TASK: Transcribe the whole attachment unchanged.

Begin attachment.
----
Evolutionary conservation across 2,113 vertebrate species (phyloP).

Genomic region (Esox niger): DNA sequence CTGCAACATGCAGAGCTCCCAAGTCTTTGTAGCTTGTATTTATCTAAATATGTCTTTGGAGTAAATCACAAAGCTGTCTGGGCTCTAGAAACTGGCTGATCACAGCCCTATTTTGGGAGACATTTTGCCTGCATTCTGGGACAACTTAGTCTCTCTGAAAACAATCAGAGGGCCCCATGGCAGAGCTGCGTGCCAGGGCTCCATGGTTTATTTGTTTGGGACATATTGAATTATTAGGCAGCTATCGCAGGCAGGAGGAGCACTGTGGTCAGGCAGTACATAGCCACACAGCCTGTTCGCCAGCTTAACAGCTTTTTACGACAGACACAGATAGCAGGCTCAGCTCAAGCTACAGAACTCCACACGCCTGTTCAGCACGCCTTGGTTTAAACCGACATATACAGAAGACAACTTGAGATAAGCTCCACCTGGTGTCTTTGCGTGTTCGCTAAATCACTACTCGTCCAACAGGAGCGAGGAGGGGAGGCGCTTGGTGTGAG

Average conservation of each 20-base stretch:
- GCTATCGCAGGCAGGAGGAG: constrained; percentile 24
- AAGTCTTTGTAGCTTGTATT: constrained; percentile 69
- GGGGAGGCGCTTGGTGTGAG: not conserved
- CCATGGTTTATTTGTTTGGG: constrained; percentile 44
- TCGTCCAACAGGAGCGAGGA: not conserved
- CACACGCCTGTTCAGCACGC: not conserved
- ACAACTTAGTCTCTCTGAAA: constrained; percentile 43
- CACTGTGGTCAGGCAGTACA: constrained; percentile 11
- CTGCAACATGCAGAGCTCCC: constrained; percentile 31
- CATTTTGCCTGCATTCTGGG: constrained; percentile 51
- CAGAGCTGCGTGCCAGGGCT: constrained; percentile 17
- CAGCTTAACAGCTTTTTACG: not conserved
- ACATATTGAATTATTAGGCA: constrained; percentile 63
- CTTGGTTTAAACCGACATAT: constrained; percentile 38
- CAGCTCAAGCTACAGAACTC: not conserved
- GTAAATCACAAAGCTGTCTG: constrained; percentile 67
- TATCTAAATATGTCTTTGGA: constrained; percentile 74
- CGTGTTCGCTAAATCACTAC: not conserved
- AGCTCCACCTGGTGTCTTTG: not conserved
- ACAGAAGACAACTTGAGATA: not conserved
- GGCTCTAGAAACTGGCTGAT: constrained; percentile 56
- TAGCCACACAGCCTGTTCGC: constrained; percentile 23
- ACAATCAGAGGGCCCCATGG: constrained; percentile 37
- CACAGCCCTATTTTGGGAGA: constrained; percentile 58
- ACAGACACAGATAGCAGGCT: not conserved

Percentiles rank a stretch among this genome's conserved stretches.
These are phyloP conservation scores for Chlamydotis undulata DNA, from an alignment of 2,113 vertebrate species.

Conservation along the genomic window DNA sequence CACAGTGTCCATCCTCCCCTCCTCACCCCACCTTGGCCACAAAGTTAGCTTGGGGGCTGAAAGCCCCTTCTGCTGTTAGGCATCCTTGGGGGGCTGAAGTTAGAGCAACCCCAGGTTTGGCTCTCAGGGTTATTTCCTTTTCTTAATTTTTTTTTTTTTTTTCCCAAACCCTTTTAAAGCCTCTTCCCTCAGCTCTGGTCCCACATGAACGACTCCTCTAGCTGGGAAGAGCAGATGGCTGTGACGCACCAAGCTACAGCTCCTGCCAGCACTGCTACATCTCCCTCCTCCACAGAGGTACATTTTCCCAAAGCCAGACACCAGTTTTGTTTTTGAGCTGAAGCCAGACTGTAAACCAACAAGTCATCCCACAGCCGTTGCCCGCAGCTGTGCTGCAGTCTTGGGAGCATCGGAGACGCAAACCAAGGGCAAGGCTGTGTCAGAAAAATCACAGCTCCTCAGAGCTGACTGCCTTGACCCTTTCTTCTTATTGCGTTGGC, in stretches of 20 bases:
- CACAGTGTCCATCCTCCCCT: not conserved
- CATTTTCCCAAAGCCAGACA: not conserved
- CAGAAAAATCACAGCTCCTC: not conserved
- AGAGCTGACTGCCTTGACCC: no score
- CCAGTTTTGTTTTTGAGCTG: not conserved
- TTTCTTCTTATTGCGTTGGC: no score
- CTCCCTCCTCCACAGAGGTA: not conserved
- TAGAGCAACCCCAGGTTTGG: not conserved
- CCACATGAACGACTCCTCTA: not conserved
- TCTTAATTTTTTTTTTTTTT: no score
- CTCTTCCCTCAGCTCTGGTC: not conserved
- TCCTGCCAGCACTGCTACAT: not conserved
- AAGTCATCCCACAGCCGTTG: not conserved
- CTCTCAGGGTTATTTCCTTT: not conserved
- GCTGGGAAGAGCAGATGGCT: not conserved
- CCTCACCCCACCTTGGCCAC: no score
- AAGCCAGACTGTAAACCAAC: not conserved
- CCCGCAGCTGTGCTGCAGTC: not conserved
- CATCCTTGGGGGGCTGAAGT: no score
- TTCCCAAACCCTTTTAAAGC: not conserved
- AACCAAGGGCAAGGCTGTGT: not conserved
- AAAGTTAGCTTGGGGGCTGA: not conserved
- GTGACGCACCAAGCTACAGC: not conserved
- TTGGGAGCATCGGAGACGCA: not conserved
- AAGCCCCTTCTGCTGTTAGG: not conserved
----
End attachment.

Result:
Evolutionary conservation across 2,113 vertebrate species (phyloP).

Genomic region (Esox niger): DNA sequence CTGCAACATGCAGAGCTCCCAAGTCTTTGTAGCTTGTATTTATCTAAATATGTCTTTGGAGTAAATCACAAAGCTGTCTGGGCTCTAGAAACTGGCTGATCACAGCCCTATTTTGGGAGACATTTTGCCTGCATTCTGGGACAACTTAGTCTCTCTGAAAACAATCAGAGGGCCCCATGGCAGAGCTGCGTGCCAGGGCTCCATGGTTTATTTGTTTGGGACATATTGAATTATTAGGCAGCTATCGCAGGCAGGAGGAGCACTGTGGTCAGGCAGTACATAGCCACACAGCCTGTTCGCCAGCTTAACAGCTTTTTACGACAGACACAGATAGCAGGCTCAGCTCAAGCTACAGAACTCCACACGCCTGTTCAGCACGCCTTGGTTTAAACCGACATATACAGAAGACAACTTGAGATAAGCTCCACCTGGTGTCTTTGCGTGTTCGCTAAATCACTACTCGTCCAACAGGAGCGAGGAGGGGAGGCGCTTGGTGTGAG

Average conservation of each 20-base stretch:
- GCTATCGCAGGCAGGAGGAG: constrained; percentile 24
- AAGTCTTTGTAGCTTGTATT: constrained; percentile 69
- GGGGAGGCGCTTGGTGTGAG: not conserved
- CCATGGTTTATTTGTTTGGG: constrained; percentile 44
- TCGTCCAACAGGAGCGAGGA: not conserved
- CACACGCCTGTTCAGCACGC: not conserved
- ACAACTTAGTCTCTCTGAAA: constrained; percentile 43
- CACTGTGGTCAGGCAGTACA: constrained; percentile 11
- CTGCAACATGCAGAGCTCCC: constrained; percentile 31
- CATTTTGCCTGCATTCTGGG: constrained; percentile 51
- CAGAGCTGCGTGCCAGGGCT: constrained; percentile 17
- CAGCTTAACAGCTTTTTACG: not conserved
- ACATATTGAATTATTAGGCA: constrained; percentile 63
- CTTGGTTTAAACCGACATAT: constrained; percentile 38
- CAGCTCAAGCTACAGAACTC: not conserved
- GTAAATCACAAAGCTGTCTG: constrained; percentile 67
- TATCTAAATATGTCTTTGGA: constrained; percentile 74
- CGTGTTCGCTAAATCACTAC: not conserved
- AGCTCCACCTGGTGTCTTTG: not conserved
- ACAGAAGACAACTTGAGATA: not conserved
- GGCTCTAGAAACTGGCTGAT: constrained; percentile 56
- TAGCCACACAGCCTGTTCGC: constrained; percentile 23
- ACAATCAGAGGGCCCCATGG: constrained; percentile 37
- CACAGCCCTATTTTGGGAGA: constrained; percentile 58
- ACAGACACAGATAGCAGGCT: not conserved

Percentiles rank a stretch among this genome's conserved stretches.
These are phyloP conservation scores for Chlamydotis undulata DNA, from an alignment of 2,113 vertebrate species.

Conservation along the genomic window DNA sequence CACAGTGTCCATCCTCCCCTCCTCACCCCACCTTGGCCACAAAGTTAGCTTGGGGGCTGAAAGCCCCTTCTGCTGTTAGGCATCCTTGGGGGGCTGAAGTTAGAGCAACCCCAGGTTTGGCTCTCAGGGTTATTTCCTTTTCTTAATTTTTTTTTTTTTTTTCCCAAACCCTTTTAAAGCCTCTTCCCTCAGCTCTGGTCCCACATGAACGACTCCTCTAGCTGGGAAGAGCAGATGGCTGTGACGCACCAAGCTACAGCTCCTGCCAGCACTGCTACATCTCCCTCCTCCACAGAGGTACATTTTCCCAAAGCCAGACACCAGTTTTGTTTTTGAGCTGAAGCCAGACTGTAAACCAACAAGTCATCCCACAGCCGTTGCCCGCAGCTGTGCTGCAGTCTTGGGAGCATCGGAGACGCAAACCAAGGGCAAGGCTGTGTCAGAAAAATCACAGCTCCTCAGAGCTGACTGCCTTGACCCTTTCTTCTTATTGCGTTGGC, in stretches of 20 bases:
- CACAGTGTCCATCCTCCCCT: not conserved
- CATTTTCCCAAAGCCAGACA: not conserved
- CAGAAAAATCACAGCTCCTC: not conserved
- AGAGCTGACTGCCTTGACCC: no score
- CCAGTTTTGTTTTTGAGCTG: not conserved
- TTTCTTCTTATTGCGTTGGC: no score
- CTCCCTCCTCCACAGAGGTA: not conserved
- TAGAGCAACCCCAGGTTTGG: not conserved
- CCACATGAACGACTCCTCTA: not conserved
- TCTTAATTTTTTTTTTTTTT: no score
- CTCTTCCCTCAGCTCTGGTC: not conserved
- TCCTGCCAGCACTGCTACAT: not conserved
- AAGTCATCCCACAGCCGTTG: not conserved
- CTCTCAGGGTTATTTCCTTT: not conserved
- GCTGGGAAGAGCAGATGGCT: not conserved
- CCTCACCCCACCTTGGCCAC: no score
- AAGCCAGACTGTAAACCAAC: not conserved
- CCCGCAGCTGTGCTGCAGTC: not conserved
- CATCCTTGGGGGGCTGAAGT: no score
- TTCCCAAACCCTTTTAAAGC: not conserved
- AACCAAGGGCAAGGCTGTGT: not conserved
- AAAGTTAGCTTGGGGGCTGA: not conserved
- GTGACGCACCAAGCTACAGC: not conserved
- TTGGGAGCATCGGAGACGCA: not conserved
- AAGCCCCTTCTGCTGTTAGG: not conserved